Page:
and connected with a commentary rendered popular by the text to which it was appended, had totally poisoned the public mind, when Mr. Gilchrist, and, still more amply, Mr. Gifford, by hunting these gentlemen through all their windings and doublings,* through all the channels to which they had recourse for defamation, have produced a refutation of their charges, and a detection of their practices, more complete, perhaps, than any other instance of the kind on literary record.*

Truly delightful must it be to every lover of Shakspeare and of human nature, to find that the affectionate confidence of our bard was not thrown away, was not placed on a man worthless and insensible of the gist, but was returned by honest Ben, however occasionally rough in his manner and temper, with an attachment amounting to enthusiasm, with a steadiness which neither years nor infirmities could shake. +

On the last day of the year 1607, our poet buried at the church of St. Saviour's Southwark, his brother Edmond, who, with singular precision, is entered in the register of that parish as “Edmond Shakspeare, a player,” so that, as Mr. Chalmers has observed, “there were two Shakspeares on the stage during the same period.”

He had likewise married, on the fisth of June of this year, his favourite daughter Susanna, to Dr. John Hall, a physician of considerable skill and reputation in his profession, which he exercised at Stratford, residing during his father-in-law's life-time in the old town, but, on his death, removing to New Place, which, with the chief part of his property, had been left by the poet to Mrs. Hall. Susanna was, on her nuptials with Dr. Hall, twenty-five years of age, and there can be little doubt but that her father was present at the celebration of an event so materially affecting the happiness of his child. #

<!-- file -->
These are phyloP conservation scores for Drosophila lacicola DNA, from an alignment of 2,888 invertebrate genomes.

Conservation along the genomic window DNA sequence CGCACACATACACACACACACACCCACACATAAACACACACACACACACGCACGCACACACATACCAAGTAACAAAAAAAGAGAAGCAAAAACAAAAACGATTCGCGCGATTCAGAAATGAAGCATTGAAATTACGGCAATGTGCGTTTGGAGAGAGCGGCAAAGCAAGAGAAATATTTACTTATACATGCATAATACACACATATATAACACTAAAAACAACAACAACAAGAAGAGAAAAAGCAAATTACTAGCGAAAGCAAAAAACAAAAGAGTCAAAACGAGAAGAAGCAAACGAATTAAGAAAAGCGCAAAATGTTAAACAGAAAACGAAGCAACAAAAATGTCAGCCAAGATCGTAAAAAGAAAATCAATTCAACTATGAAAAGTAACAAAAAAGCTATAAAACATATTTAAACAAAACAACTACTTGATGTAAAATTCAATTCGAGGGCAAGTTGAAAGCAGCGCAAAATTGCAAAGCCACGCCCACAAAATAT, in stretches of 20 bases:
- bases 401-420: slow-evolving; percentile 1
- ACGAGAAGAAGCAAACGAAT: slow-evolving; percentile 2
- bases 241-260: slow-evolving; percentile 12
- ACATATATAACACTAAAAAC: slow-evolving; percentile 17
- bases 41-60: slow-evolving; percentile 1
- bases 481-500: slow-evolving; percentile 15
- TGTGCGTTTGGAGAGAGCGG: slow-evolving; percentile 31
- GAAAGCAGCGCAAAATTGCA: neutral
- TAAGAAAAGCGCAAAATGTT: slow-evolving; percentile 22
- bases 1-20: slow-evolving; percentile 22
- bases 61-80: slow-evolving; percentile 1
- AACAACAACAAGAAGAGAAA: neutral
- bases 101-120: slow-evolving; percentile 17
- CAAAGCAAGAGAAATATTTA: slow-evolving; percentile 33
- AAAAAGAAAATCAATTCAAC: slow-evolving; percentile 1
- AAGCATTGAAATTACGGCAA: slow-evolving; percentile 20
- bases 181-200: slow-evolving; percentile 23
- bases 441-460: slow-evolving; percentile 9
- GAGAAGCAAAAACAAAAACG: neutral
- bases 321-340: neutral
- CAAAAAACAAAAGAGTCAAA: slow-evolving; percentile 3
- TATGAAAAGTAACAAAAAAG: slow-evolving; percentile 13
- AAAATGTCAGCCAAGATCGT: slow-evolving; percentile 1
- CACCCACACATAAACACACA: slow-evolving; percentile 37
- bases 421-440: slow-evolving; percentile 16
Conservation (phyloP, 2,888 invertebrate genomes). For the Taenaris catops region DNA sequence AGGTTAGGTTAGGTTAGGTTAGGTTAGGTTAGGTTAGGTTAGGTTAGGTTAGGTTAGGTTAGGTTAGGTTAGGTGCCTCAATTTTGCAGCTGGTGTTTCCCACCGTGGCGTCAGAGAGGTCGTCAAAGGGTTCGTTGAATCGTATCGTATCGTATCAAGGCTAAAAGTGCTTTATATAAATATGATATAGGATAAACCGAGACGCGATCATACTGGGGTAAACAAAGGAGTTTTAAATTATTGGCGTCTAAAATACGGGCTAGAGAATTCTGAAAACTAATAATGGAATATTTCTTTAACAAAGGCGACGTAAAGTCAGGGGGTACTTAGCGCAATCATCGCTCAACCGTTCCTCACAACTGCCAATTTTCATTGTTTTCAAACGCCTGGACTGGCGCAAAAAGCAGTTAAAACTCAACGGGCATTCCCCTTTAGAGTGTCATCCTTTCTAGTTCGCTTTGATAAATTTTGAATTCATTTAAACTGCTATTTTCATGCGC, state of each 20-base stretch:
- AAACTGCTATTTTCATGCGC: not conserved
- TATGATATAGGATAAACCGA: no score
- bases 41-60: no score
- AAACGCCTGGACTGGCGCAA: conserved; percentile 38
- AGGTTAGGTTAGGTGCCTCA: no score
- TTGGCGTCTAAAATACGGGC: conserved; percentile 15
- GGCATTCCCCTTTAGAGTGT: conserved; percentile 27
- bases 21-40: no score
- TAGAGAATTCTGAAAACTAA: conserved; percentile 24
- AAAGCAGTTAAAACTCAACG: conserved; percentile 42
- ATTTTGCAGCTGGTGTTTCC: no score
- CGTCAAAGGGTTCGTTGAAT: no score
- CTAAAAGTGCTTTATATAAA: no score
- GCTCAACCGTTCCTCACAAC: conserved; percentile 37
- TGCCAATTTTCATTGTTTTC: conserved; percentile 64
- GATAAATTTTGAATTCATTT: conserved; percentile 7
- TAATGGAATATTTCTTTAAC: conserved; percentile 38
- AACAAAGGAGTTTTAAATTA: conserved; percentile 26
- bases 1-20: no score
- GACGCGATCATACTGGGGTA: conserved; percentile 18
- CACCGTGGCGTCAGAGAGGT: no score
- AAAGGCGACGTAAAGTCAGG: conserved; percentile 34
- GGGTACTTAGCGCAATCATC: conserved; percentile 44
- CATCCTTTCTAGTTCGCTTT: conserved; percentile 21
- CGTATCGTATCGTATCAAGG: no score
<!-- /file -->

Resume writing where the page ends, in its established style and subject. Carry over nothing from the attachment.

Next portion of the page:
It is highly probable, that, independent of his regular annual visit, family* One of these refutations, as including a complete detection of the fallacious grounols on which a wellknown anecdote relative to Shakspeare and Jonson has been founded, it will be useful as well as entertaining to transcribe.

" Hales of Eaton,” observes Mr. Gifford, “was reported to have said (though the matter was not much in Hales of Eaton's way); that there was no subject of which any person ever writ, but he would produce it much better done by Shakspeare,' p. 16. --Shakspeare, vol. i. edit. 1593. This is told by Dryden, 1667. The next version is by Tate, 1650. "Our learned Dales was wont to assert, that since the time of Orpheus no common place has been touched upon, where Shakspeare has not performed as well.' Next comes the illustrious Gildon (of Dunciad memory), and he models the story thus, from Dryden, as he says, with a salvo for the accuracy of his recollection ! 'Mr. Hales of Eaton afiirmed, that he would shew all the poets of antiquity outdone by Shakspeare.— The enemies of Shakspeare would by no means yield to this ; so that it came to a trial of shill. The place agreed on for the dispute was Mr. Hales's chamber at Eton. A great many books were sent down by the enemies of this poet, and on the appointed day my lord Falkland, sir John Suckling, and all the persons of quality that had wit and learning, met there, and upon a thorough disquisition of the point, the judges chosen out of this assembly unanimously gave the preference to Shakspeare, and the Greek and Roman poets were adjudged to vail at least their glory in that to the English poet.' P. 17.

“The story now reached Rowe; and as it was discovered about this time, that the praise of Shakspeare was worth nothing unless coupled with the abuse of Jonson, it puts on this form. • Mr. Hales, who had sate still some time, hearing Ben reproach Shakspeare with the want of learning, and ignorance of the ancients, told him, at last.' &c. Thus it stood in the first edition : but Mr. Rowe was an honest man, and having found occasion to change his mind before the appearance of the second edition, he struck the passage ont, and inserted in its stead, sir John Suckling, who was a professed admirer of Shakspeare, had undertaken, wlth some warmth, his defence against Ben Jonson, when Mr. Hales,' &c. &c.